'Don't watch the video' - clinical psychologist

Author
Cherie Howie, NZ Herald,
Section
National,
Publish Date
Friday, 15 March 2019, 6:48p.m.
Police stand outside a mosque in central Christchurch following a mass shooting. Photo / AP
Police stand outside a mosque in central Christchurch following a mass shooting. Photo / AP

A clinical psychologist has warned the public not to watch horrific footage of the massacre in a Christchurch mosque today.

Ian Lambie shared the message, along with advice on how to cope after at least two gunmen opened fire at two central Christchurch mosques. Dozens are feared dead.

One gunman filmed as he shot victims in one of the mosques and the footage has been shared widely on social media.

"Don't watch the video," Lambie said.

"To watch it is traumatising ... it's not going to help. And as well as being unhelpful it's voyeuristic and totally an awful thing to do."

Feeling anxious, not wanting to leave home, losing interest in every day activities and having trouble sleeping are signs someone might not be coping.

Those feelings were normal initially, he said.

"We are going to feel some of these things, it's when it goes on after a couple of weeks [that it's a concern]."

He encouraged people to look out for each other, especially those in Christchurch.

"Just show kindness and compassion to people."

"Someone might say 'I'm fine' the first day but in a few weeks be affected."

Other sources of support could be churches and helplines, such as Lifeline on 0800 543 354.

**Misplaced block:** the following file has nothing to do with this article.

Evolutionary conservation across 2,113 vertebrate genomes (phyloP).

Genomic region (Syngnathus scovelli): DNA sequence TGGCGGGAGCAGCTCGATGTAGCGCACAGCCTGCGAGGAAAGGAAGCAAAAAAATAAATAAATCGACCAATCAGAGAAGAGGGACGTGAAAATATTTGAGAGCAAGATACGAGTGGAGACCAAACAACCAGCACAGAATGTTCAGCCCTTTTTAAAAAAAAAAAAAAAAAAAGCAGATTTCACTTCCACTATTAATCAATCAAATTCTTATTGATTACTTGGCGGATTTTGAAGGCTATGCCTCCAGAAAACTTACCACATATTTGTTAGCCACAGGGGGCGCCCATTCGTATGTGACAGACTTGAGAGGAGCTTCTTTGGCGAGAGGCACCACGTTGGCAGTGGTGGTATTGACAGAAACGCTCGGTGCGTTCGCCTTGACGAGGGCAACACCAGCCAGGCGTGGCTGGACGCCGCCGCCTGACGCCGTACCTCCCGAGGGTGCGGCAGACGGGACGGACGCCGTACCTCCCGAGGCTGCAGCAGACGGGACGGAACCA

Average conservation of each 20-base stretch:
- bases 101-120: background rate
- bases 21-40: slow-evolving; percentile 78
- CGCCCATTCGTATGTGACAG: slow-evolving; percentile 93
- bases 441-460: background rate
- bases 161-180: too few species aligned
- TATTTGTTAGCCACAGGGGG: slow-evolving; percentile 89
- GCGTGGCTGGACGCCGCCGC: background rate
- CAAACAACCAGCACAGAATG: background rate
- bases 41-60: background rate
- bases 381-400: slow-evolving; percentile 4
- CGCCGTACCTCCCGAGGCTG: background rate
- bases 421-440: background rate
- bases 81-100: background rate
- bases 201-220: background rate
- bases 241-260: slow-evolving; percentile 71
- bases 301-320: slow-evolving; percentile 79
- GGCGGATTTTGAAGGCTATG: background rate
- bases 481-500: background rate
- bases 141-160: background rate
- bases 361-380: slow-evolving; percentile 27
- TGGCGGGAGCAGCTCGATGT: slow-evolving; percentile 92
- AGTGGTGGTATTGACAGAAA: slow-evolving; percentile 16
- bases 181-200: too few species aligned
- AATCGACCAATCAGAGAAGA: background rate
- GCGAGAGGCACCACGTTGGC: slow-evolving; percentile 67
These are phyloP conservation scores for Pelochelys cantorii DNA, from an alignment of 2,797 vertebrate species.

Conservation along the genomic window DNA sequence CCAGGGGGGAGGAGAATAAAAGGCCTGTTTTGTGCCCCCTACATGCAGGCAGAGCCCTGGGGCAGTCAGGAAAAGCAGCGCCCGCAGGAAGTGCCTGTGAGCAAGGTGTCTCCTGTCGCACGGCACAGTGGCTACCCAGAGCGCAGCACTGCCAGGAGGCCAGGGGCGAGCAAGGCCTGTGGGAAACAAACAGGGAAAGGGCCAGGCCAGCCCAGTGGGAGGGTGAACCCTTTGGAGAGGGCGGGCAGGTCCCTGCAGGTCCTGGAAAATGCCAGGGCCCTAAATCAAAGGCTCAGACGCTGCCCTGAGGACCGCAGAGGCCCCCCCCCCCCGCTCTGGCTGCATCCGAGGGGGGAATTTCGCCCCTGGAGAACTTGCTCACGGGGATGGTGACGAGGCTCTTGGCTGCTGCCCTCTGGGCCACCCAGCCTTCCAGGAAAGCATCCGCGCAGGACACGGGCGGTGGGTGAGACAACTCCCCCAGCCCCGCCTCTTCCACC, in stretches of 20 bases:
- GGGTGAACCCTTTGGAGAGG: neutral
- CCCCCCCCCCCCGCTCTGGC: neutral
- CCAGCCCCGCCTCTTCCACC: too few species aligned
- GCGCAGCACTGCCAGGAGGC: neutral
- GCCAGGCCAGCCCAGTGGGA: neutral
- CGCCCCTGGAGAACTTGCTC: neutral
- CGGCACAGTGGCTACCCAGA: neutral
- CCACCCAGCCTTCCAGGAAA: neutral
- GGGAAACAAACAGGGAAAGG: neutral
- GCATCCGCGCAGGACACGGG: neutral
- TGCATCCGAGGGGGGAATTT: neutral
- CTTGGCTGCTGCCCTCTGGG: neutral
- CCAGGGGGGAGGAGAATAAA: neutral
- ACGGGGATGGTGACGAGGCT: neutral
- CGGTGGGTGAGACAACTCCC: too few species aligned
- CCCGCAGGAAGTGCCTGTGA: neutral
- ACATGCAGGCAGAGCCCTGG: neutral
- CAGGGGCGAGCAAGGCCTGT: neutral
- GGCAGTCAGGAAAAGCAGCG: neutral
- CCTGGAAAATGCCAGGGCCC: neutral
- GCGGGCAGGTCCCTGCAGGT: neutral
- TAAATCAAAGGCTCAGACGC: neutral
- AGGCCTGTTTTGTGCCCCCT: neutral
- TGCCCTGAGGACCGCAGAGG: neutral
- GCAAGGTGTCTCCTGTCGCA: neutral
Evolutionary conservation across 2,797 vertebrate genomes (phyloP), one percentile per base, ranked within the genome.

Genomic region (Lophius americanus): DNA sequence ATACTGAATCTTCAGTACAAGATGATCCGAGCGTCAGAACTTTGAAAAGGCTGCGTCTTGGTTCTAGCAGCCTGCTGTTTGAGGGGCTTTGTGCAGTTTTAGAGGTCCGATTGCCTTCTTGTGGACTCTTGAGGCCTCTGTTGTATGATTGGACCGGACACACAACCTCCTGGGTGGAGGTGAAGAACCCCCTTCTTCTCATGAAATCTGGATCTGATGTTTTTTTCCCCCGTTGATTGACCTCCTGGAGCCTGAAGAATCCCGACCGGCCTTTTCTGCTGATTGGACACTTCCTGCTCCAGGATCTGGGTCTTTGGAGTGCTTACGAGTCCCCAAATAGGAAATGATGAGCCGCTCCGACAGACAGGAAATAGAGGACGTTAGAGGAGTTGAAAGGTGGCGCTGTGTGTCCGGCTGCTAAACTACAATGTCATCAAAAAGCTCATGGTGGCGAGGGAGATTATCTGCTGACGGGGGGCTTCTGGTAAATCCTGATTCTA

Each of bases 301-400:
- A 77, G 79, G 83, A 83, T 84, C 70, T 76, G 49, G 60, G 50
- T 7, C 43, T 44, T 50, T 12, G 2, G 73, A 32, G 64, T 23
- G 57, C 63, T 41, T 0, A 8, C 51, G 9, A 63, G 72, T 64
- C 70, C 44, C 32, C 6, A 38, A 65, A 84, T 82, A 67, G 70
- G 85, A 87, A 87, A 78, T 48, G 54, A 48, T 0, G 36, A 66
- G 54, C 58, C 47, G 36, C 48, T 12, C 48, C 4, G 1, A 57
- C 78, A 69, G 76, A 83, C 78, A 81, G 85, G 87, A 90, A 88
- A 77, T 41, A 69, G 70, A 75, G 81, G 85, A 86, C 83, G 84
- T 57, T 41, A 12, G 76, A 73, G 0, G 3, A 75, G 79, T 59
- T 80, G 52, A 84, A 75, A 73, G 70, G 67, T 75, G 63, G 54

Those needing more help were best to go to their GP, who could refer them on to mental health services.

There was no shame in asking for help, Lambie said.

"Don't ever be embarrassed to ask for help. It's a very normal reaction to an horrific situation."

And if you thought someone else might need help then also don't be afraid to ask them if they're okay, he said.

"It's better to ask than not."

Kids' responses to the events could include trouble sleeping, being fearful of things such as the dark, and not wanting to eat.

Reassurance and trying to return to everyday life as soon as possible was a good way to support children.

What to tell children about the massacres depended on their age and the individual child, but the less they were told the better, he said.

If they ask, answers should be limited to factual information and avoiding making that information "more gruesome than they need to know".

How to cope

- Don't watch the footage circulating online of the massacre

- Check on friends, family and neighbours, especially those in Christchurch

- Tell children as little as possible, but if they ask keep answers simple and factual

- It's okay to ask for help - your GP is the best place to start